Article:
Most landlords know how much of a nuisance an irresponsible tenant is. They make a mess, they create a noise that will disturb the neighbors and they are late with their rent. Sometimes it even happens that the tenant abandons the property without letting anyone know. Can you do anything to protect yourself and your property when this happens?
There are many obstacles landlords face when they’re dealing with their investment property. One of the more annoying problems occurs when a tenant abandons the property. This can mean both the temporary abandonment, when they have gone on a longer vacation without letting you know, or, worse, they have packed all their stuff and left. What can you do when your tenant abandons the property?
What is tenant abandonment?
Tenant abandonment is the legal term used when a tenant fails to complete the term of their rental agreement. In other words, abandonment happens when a tenant moves out early, without notifying the owner, or by their death. In the first case, this is also followed by failing to pay regular rent. When a tenant abandons the property, there are certain rules and regulations that you must follow.
Why did the tenant leave?
There are several reasons the tenant may have left the property. Your options depend on these reasons. First off, the tenant may have left at the end of the lease or after giving you a termination notice. This option is the regular one and it happens most of the times. You should check Wisconsin regulations, though most states give you maximum flexibility to dispose of leftover belongings and on renting the property again. The same goes if you have given the tenant the termination notice. These processes are regular and usually go without any issues.
The tenant may also refuse to leave after the termination notice, which means that he or she had to be physically evicted. Usually, the tenant’s belongings are thrown on the street or sidewalk by the sheriff or someone from the police department. Some states have certain requirements when it comes to your next move. This is especially true with regulations regarding the former tenant’s personal belongings.
What to do if tenant abandons the property?
The final event occurs when your tenant simply disappears without a trace. In most cases, when that happens you don’t have to file an eviction or to wait for a sheriff to come. If the tenant left for good without following the regulations, you are allowed to change locks and to do with their belongings as the Wisconsin laws say.
However, unless you are 100% certain the tenant left on purpose, you should wait for a little while. If your lease allows it, enter the property – but be sure to knock first, just in case. Now you should do some research to try to find out what had happened. Ask your neighbors have they seen them leave. Other things that can give you clues are:
- Turned off utilities
- Significant personal belonging that is left on the property
- Sheets on the bed
- The tenant has requested change of address at the post office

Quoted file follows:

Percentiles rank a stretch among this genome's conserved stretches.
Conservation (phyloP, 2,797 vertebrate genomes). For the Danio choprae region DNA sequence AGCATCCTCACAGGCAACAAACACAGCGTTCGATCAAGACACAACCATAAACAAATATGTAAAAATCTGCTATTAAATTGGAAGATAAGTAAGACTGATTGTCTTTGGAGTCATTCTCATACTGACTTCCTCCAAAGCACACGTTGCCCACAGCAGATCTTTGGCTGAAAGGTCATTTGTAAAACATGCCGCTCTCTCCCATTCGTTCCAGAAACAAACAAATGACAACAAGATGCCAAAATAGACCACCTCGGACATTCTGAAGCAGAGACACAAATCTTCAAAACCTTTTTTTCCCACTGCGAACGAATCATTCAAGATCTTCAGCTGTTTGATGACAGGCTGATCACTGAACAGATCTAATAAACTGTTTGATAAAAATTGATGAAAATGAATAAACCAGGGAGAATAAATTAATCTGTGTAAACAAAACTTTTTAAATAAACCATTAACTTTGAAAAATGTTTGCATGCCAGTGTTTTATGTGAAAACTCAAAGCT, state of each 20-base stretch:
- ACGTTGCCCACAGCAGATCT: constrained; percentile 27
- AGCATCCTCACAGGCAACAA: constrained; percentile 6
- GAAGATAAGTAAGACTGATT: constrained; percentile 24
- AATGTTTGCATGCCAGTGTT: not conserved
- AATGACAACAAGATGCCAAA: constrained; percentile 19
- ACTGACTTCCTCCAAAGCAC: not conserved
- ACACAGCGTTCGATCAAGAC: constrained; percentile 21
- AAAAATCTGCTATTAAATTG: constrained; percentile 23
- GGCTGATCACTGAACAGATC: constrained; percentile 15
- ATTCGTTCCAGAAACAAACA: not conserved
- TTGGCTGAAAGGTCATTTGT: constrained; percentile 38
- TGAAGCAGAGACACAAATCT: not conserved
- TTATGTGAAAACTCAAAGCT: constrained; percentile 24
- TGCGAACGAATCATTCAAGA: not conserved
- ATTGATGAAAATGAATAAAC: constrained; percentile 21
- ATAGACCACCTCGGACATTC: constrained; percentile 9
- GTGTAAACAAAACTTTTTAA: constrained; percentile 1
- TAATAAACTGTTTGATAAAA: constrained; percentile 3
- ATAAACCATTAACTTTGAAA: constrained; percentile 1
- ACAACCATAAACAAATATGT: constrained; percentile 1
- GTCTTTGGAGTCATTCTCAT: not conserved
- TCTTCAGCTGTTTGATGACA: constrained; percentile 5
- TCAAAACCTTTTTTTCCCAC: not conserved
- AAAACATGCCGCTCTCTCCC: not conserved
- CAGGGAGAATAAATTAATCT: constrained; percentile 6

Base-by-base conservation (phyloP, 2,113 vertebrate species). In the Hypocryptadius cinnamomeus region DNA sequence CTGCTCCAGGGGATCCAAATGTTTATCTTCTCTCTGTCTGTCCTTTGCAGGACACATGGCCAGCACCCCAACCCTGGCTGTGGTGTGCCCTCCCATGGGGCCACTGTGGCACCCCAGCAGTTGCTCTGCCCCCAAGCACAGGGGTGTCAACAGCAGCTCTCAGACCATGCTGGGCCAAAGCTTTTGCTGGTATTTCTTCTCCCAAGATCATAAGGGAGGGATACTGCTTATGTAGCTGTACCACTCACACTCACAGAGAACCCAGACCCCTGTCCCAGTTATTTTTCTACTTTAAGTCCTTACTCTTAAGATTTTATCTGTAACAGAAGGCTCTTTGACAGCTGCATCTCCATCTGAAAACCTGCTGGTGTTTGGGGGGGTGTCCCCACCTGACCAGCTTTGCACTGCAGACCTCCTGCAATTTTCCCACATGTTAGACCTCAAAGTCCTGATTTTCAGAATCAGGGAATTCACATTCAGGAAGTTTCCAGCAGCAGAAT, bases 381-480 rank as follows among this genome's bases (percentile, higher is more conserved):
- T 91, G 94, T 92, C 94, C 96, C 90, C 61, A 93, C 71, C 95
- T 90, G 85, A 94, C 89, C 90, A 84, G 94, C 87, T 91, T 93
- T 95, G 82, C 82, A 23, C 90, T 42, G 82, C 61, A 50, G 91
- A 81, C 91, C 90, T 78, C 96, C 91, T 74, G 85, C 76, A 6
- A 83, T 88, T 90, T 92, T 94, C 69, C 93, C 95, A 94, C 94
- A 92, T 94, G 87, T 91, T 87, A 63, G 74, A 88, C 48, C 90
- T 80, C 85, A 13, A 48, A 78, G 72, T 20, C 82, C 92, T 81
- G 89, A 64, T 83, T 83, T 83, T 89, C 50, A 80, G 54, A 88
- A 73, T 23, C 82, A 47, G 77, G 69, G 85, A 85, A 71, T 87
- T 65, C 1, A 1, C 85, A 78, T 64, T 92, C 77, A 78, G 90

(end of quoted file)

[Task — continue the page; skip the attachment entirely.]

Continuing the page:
Just because your tenant isn’t on the property, doesn’t mean that they have left. Maybe they have been arrested or they have gone to the hospital. These situations mean that you can’t touch their property without permission, as they have legal excuses not to be in the house. The same goes if it looks like the tenant plans on coming back. The signs of this are important belongings that are still in the house, such as documents, medication or belongings that you know are essential to them. Despite tenant not sleeping in the house, he is still the legal tenant if it looks like he’s planning on coming back. Of course, some states have different laws, and you may be able to get rid of tenant’s possession even if you are just presuming they have left, without any concrete proof. Be sure to consult your lawyer and to have a good knowledge of your state laws regarding the procedure when tenant abandons the property. Some states even require that you write a Notice of Belief of Abandonment before doing anything else and to store tenants belongings on a safe place.
Bribe the tenant to leave
If the tenant doesn’t plan on being on the property, but has left personal belongings and doesn’t seem to be doing anything to let you in on his decision about staying on the property or leaving it, you can always bribe the tenant to leave the property. Sure, this seems like a bad decision, especially if the tenant is behind on their rent. However, this way you will avoid the expensive eviction process and protect your property from damage – and you will be able to rent it again sooner. Just be sure that the tenant signs a release of liability form before giving him any cash or debt release.
Sell your house with tenants still in
If all else fails and you just don’t want to deal with bad tenants anymore, you can always sell your house – even if it still has tenants in. Just make sure that you have checked the tenant’s rights that are required by Wisconsin laws, such as providing them with the right notice in the right amount of time. Selling your house with tenants in Milwaukee can seem difficult. But if you adhere to the legalities and work with the right buyers, the process can be done quickly and without much disturbance to anyone’s lives.
Selling your house directly will eliminate the need to clean, market, stage, and show the home. All of these can be difficult when there are tenants living in the house. However, most direct buyers such as Sparks Property Investors LLC will be willing to take on a house with tenants – some might even consider this a perk. This way you will get rid of tenants and still end up with a lot of cash in your pocket.
Selling your house with tenants in Wisconsin can be challenging depending on your situation and who your tenants are. However, when you plan ahead, act thoughtfully, and stick to what the law says, it can be done.